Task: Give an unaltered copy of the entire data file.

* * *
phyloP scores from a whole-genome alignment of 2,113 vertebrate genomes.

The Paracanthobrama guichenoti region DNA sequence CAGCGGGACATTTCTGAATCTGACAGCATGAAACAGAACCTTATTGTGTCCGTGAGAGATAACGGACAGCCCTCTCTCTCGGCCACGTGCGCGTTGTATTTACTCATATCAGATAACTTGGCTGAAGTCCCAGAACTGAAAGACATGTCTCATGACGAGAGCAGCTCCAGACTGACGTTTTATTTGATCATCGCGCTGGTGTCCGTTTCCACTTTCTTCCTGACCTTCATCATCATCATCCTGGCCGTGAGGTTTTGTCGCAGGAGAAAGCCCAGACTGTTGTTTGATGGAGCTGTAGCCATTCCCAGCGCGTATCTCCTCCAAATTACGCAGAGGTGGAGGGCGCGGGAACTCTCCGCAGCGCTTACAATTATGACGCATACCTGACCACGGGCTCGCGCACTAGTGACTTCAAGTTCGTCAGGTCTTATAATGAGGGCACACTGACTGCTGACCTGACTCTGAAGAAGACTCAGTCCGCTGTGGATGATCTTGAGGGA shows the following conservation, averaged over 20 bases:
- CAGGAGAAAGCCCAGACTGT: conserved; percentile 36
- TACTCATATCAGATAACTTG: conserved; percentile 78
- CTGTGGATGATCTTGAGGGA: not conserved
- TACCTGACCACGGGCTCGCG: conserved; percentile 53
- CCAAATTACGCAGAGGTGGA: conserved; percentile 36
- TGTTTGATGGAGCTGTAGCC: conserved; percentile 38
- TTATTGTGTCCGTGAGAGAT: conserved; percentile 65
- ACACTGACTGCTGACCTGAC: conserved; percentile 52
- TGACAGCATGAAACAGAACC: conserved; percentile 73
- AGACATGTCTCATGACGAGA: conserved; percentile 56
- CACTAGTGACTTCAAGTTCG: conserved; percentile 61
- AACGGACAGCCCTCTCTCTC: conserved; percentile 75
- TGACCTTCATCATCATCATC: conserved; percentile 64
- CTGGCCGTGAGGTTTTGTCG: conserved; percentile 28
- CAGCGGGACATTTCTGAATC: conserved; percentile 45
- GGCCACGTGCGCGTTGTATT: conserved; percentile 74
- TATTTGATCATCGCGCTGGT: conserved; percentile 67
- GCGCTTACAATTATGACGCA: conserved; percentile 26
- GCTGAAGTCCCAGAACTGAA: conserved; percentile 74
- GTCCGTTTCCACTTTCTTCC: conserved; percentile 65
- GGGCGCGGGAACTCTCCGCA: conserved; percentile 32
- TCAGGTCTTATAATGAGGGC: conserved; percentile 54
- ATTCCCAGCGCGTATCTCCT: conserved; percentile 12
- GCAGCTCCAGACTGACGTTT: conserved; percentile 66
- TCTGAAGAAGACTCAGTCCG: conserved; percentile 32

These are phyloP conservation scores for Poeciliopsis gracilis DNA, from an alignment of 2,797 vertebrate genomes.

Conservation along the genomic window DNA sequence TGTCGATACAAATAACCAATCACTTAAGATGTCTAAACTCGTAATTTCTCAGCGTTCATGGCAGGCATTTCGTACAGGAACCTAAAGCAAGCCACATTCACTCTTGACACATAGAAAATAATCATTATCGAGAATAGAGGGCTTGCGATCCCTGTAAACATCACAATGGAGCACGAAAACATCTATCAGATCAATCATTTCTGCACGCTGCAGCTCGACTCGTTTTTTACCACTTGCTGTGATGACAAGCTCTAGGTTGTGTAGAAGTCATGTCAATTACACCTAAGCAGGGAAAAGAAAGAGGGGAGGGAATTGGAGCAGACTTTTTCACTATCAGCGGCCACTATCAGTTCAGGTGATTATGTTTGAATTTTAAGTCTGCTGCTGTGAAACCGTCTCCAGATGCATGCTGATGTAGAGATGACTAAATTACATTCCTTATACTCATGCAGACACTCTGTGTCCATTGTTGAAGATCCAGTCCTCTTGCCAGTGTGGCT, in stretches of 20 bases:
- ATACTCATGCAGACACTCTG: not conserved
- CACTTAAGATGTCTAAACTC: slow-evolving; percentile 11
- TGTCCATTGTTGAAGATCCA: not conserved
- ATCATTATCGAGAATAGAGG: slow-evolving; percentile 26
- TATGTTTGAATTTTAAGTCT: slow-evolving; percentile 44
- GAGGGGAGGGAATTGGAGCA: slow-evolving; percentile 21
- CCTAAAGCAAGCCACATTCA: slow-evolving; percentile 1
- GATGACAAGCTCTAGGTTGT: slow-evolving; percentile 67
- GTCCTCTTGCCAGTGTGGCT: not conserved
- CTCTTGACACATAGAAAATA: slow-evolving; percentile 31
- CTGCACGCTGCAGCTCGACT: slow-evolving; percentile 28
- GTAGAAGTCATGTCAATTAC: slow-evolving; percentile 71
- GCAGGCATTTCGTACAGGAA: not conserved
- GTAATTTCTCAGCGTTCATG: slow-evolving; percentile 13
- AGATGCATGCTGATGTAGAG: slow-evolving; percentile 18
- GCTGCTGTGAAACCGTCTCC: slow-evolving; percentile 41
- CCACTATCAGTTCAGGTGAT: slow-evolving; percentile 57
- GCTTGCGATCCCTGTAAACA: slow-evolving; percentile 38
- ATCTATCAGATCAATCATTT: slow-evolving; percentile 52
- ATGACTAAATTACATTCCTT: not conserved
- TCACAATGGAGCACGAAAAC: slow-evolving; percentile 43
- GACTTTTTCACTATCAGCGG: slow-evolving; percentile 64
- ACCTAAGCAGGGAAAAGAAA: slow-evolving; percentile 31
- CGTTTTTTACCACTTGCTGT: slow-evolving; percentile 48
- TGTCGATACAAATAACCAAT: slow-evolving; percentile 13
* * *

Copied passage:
phyloP scores from a whole-genome alignment of 2,113 vertebrate genomes.

The Paracanthobrama guichenoti region DNA sequence CAGCGGGACATTTCTGAATCTGACAGCATGAAACAGAACCTTATTGTGTCCGTGAGAGATAACGGACAGCCCTCTCTCTCGGCCACGTGCGCGTTGTATTTACTCATATCAGATAACTTGGCTGAAGTCCCAGAACTGAAAGACATGTCTCATGACGAGAGCAGCTCCAGACTGACGTTTTATTTGATCATCGCGCTGGTGTCCGTTTCCACTTTCTTCCTGACCTTCATCATCATCATCCTGGCCGTGAGGTTTTGTCGCAGGAGAAAGCCCAGACTGTTGTTTGATGGAGCTGTAGCCATTCCCAGCGCGTATCTCCTCCAAATTACGCAGAGGTGGAGGGCGCGGGAACTCTCCGCAGCGCTTACAATTATGACGCATACCTGACCACGGGCTCGCGCACTAGTGACTTCAAGTTCGTCAGGTCTTATAATGAGGGCACACTGACTGCTGACCTGACTCTGAAGAAGACTCAGTCCGCTGTGGATGATCTTGAGGGA shows the following conservation, averaged over 20 bases:
- CAGGAGAAAGCCCAGACTGT: conserved; percentile 36
- TACTCATATCAGATAACTTG: conserved; percentile 78
- CTGTGGATGATCTTGAGGGA: not conserved
- TACCTGACCACGGGCTCGCG: conserved; percentile 53
- CCAAATTACGCAGAGGTGGA: conserved; percentile 36
- TGTTTGATGGAGCTGTAGCC: conserved; percentile 38
- TTATTGTGTCCGTGAGAGAT: conserved; percentile 65
- ACACTGACTGCTGACCTGAC: conserved; percentile 52
- TGACAGCATGAAACAGAACC: conserved; percentile 73
- AGACATGTCTCATGACGAGA: conserved; percentile 56
- CACTAGTGACTTCAAGTTCG: conserved; percentile 61
- AACGGACAGCCCTCTCTCTC: conserved; percentile 75
- TGACCTTCATCATCATCATC: conserved; percentile 64
- CTGGCCGTGAGGTTTTGTCG: conserved; percentile 28
- CAGCGGGACATTTCTGAATC: conserved; percentile 45
- GGCCACGTGCGCGTTGTATT: conserved; percentile 74
- TATTTGATCATCGCGCTGGT: conserved; percentile 67
- GCGCTTACAATTATGACGCA: conserved; percentile 26
- GCTGAAGTCCCAGAACTGAA: conserved; percentile 74
- GTCCGTTTCCACTTTCTTCC: conserved; percentile 65
- GGGCGCGGGAACTCTCCGCA: conserved; percentile 32
- TCAGGTCTTATAATGAGGGC: conserved; percentile 54
- ATTCCCAGCGCGTATCTCCT: conserved; percentile 12
- GCAGCTCCAGACTGACGTTT: conserved; percentile 66
- TCTGAAGAAGACTCAGTCCG: conserved; percentile 32

These are phyloP conservation scores for Poeciliopsis gracilis DNA, from an alignment of 2,797 vertebrate genomes.

Conservation along the genomic window DNA sequence TGTCGATACAAATAACCAATCACTTAAGATGTCTAAACTCGTAATTTCTCAGCGTTCATGGCAGGCATTTCGTACAGGAACCTAAAGCAAGCCACATTCACTCTTGACACATAGAAAATAATCATTATCGAGAATAGAGGGCTTGCGATCCCTGTAAACATCACAATGGAGCACGAAAACATCTATCAGATCAATCATTTCTGCACGCTGCAGCTCGACTCGTTTTTTACCACTTGCTGTGATGACAAGCTCTAGGTTGTGTAGAAGTCATGTCAATTACACCTAAGCAGGGAAAAGAAAGAGGGGAGGGAATTGGAGCAGACTTTTTCACTATCAGCGGCCACTATCAGTTCAGGTGATTATGTTTGAATTTTAAGTCTGCTGCTGTGAAACCGTCTCCAGATGCATGCTGATGTAGAGATGACTAAATTACATTCCTTATACTCATGCAGACACTCTGTGTCCATTGTTGAAGATCCAGTCCTCTTGCCAGTGTGGCT, in stretches of 20 bases:
- ATACTCATGCAGACACTCTG: not conserved
- CACTTAAGATGTCTAAACTC: slow-evolving; percentile 11
- TGTCCATTGTTGAAGATCCA: not conserved
- ATCATTATCGAGAATAGAGG: slow-evolving; percentile 26
- TATGTTTGAATTTTAAGTCT: slow-evolving; percentile 44
- GAGGGGAGGGAATTGGAGCA: slow-evolving; percentile 21
- CCTAAAGCAAGCCACATTCA: slow-evolving; percentile 1
- GATGACAAGCTCTAGGTTGT: slow-evolving; percentile 67
- GTCCTCTTGCCAGTGTGGCT: not conserved
- CTCTTGACACATAGAAAATA: slow-evolving; percentile 31
- CTGCACGCTGCAGCTCGACT: slow-evolving; percentile 28
- GTAGAAGTCATGTCAATTAC: slow-evolving; percentile 71
- GCAGGCATTTCGTACAGGAA: not conserved
- GTAATTTCTCAGCGTTCATG: slow-evolving; percentile 13
- AGATGCATGCTGATGTAGAG: slow-evolving; percentile 18
- GCTGCTGTGAAACCGTCTCC: slow-evolving; percentile 41
- CCACTATCAGTTCAGGTGAT: slow-evolving; percentile 57
- GCTTGCGATCCCTGTAAACA: slow-evolving; percentile 38
- ATCTATCAGATCAATCATTT: slow-evolving; percentile 52
- ATGACTAAATTACATTCCTT: not conserved
- TCACAATGGAGCACGAAAAC: slow-evolving; percentile 43
- GACTTTTTCACTATCAGCGG: slow-evolving; percentile 64
- ACCTAAGCAGGGAAAAGAAA: slow-evolving; percentile 31
- CGTTTTTTACCACTTGCTGT: slow-evolving; percentile 48
- TGTCGATACAAATAACCAAT: slow-evolving; percentile 13